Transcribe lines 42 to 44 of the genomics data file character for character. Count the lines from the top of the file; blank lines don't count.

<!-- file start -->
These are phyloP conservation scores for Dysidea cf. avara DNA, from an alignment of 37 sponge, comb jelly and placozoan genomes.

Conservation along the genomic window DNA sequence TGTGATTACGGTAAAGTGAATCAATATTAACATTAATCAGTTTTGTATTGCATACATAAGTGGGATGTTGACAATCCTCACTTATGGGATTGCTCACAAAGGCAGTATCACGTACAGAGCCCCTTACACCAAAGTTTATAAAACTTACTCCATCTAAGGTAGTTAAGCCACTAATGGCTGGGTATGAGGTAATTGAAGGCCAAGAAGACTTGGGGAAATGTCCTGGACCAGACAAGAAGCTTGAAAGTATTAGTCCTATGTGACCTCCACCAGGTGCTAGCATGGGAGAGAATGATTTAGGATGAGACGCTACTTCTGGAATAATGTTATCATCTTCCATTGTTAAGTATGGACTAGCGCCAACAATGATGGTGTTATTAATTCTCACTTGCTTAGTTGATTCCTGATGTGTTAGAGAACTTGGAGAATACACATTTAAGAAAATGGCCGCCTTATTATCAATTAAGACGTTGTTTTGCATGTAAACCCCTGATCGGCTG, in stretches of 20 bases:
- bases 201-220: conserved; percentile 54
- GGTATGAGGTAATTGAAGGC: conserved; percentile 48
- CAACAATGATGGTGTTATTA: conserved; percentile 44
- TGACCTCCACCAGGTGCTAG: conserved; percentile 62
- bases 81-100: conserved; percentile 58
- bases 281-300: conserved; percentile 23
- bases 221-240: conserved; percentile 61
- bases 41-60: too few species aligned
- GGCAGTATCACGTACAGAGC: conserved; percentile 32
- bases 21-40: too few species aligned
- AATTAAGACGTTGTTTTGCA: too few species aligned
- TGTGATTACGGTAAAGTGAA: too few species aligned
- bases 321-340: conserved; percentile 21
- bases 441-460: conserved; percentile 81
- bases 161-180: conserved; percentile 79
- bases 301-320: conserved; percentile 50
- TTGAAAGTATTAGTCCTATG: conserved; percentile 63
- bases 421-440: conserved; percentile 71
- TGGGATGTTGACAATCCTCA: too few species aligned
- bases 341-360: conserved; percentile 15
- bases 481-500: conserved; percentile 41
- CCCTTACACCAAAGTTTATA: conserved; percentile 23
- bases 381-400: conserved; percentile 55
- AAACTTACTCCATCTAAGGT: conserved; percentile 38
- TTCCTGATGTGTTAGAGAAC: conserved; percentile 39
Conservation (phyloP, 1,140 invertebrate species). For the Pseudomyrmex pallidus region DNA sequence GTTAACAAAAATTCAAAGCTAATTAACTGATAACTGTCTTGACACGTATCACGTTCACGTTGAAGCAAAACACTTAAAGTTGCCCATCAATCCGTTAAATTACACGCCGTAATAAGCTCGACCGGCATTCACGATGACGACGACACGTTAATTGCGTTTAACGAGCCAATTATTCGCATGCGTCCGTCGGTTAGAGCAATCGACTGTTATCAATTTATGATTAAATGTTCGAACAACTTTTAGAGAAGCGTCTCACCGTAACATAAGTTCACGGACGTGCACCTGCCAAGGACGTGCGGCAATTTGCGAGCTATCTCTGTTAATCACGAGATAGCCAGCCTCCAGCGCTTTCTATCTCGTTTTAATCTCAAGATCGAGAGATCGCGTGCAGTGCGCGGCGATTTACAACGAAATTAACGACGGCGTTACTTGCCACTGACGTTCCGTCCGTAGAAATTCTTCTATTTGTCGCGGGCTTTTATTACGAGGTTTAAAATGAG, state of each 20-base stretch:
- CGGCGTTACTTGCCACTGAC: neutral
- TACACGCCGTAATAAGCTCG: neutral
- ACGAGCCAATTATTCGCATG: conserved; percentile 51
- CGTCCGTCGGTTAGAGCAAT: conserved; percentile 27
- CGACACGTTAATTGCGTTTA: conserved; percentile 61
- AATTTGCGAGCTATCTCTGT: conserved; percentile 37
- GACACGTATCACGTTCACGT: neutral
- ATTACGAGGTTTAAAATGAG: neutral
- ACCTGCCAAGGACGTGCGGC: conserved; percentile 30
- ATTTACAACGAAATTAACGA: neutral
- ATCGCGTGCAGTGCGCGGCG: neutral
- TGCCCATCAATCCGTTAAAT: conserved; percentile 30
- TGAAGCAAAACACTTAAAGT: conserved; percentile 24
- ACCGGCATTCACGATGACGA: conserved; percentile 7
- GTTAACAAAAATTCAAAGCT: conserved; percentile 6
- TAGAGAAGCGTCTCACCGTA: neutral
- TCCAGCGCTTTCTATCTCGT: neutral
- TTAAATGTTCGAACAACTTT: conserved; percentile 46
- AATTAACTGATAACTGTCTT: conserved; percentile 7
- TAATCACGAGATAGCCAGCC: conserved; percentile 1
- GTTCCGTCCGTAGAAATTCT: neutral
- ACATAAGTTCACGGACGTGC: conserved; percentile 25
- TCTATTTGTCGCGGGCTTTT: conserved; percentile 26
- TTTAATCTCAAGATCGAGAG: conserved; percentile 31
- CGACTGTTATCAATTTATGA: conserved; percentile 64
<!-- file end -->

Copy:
- ACCGGCATTCACGATGACGA: conserved; percentile 7
- GTTAACAAAAATTCAAAGCT: conserved; percentile 6
- TAGAGAAGCGTCTCACCGTA: neutral